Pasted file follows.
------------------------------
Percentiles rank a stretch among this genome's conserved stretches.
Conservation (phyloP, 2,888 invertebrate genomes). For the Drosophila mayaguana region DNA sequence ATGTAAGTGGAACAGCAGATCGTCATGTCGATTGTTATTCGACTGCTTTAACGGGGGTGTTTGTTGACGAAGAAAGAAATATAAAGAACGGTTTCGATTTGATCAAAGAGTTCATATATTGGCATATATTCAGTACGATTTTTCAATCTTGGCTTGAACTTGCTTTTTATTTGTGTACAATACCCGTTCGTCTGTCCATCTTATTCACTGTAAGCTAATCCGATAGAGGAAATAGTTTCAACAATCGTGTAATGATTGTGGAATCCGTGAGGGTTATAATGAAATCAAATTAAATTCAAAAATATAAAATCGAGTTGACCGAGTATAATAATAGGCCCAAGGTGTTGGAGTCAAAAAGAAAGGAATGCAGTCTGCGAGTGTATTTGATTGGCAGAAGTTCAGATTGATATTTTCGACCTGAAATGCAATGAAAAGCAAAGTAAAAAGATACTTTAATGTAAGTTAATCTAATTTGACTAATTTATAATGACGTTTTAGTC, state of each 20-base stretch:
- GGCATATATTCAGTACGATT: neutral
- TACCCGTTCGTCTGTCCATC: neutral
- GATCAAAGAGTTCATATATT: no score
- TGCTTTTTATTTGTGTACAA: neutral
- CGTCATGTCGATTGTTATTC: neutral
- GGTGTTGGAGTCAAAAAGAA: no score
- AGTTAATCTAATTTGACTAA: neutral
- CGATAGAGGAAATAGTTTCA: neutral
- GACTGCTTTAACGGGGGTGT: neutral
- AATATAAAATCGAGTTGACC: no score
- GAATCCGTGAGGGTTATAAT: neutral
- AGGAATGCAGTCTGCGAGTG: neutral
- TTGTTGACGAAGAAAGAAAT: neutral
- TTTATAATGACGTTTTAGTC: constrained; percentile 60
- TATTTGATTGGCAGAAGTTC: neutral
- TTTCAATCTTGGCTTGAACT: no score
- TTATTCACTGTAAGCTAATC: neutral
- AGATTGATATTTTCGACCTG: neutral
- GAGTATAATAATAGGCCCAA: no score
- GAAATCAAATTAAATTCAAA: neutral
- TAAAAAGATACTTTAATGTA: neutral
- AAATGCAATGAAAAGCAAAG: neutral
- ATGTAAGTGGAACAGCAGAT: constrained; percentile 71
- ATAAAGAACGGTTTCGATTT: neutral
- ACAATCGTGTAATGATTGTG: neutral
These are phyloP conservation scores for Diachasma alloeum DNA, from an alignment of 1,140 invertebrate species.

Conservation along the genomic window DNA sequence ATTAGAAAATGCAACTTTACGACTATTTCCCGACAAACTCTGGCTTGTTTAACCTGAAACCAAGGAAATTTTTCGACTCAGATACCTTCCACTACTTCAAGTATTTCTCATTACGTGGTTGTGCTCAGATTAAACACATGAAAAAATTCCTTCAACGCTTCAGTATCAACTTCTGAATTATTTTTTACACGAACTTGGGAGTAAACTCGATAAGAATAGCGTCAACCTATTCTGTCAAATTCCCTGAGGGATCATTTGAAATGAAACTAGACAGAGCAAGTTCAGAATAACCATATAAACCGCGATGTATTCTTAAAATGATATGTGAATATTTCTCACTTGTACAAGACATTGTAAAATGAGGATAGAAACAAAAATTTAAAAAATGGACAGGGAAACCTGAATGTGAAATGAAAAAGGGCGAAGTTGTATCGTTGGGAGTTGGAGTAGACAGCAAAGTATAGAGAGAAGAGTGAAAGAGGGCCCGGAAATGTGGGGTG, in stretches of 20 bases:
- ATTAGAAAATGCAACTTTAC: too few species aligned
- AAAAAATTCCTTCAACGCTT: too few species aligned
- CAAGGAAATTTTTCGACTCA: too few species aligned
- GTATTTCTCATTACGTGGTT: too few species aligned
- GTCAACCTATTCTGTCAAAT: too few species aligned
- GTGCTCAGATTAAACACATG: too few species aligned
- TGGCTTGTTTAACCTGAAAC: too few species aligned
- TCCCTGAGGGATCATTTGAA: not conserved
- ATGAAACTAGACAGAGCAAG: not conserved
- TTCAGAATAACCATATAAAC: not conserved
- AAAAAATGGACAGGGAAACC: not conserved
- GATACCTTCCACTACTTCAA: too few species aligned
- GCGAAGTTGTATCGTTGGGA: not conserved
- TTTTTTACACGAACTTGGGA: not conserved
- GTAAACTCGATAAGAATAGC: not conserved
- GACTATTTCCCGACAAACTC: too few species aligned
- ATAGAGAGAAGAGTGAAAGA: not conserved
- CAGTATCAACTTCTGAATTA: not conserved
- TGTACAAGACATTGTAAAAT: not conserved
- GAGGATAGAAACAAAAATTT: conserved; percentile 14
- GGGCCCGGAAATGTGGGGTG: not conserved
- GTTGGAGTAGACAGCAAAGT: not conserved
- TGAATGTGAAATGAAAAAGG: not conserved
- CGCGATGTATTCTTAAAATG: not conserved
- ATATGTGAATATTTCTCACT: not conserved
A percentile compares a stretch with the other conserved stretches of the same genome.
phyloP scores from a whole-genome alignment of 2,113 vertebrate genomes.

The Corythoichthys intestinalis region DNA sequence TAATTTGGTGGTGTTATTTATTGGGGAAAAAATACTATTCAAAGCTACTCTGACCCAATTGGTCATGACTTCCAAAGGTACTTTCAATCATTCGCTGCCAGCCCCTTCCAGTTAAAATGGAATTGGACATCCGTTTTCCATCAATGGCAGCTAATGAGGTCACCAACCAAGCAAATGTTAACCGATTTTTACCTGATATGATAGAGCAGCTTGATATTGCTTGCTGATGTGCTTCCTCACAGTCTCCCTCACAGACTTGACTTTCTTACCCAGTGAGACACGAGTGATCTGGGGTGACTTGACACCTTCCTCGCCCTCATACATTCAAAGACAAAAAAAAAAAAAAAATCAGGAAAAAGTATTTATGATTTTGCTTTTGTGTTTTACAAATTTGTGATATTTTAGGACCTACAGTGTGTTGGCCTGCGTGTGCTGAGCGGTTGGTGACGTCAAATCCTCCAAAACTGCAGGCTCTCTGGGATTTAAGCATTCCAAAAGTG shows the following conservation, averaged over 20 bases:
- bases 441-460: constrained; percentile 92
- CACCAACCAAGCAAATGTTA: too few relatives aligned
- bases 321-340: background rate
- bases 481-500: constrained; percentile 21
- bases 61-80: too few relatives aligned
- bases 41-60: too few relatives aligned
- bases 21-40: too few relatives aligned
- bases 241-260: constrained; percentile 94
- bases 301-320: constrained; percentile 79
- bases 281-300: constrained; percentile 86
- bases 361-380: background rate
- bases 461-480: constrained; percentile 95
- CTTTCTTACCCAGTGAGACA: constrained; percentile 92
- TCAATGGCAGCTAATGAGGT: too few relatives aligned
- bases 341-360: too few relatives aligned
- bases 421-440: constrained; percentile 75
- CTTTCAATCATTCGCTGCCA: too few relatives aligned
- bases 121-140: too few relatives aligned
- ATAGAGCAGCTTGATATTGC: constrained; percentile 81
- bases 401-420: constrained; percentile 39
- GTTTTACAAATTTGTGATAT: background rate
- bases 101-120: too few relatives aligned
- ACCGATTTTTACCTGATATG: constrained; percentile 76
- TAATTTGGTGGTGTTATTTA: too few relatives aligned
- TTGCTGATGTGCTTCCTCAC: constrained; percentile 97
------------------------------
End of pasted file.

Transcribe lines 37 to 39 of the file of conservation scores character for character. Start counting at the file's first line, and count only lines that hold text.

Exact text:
- TCCCTGAGGGATCATTTGAA: not conserved
- ATGAAACTAGACAGAGCAAG: not conserved
- TTCAGAATAACCATATAAAC: not conserved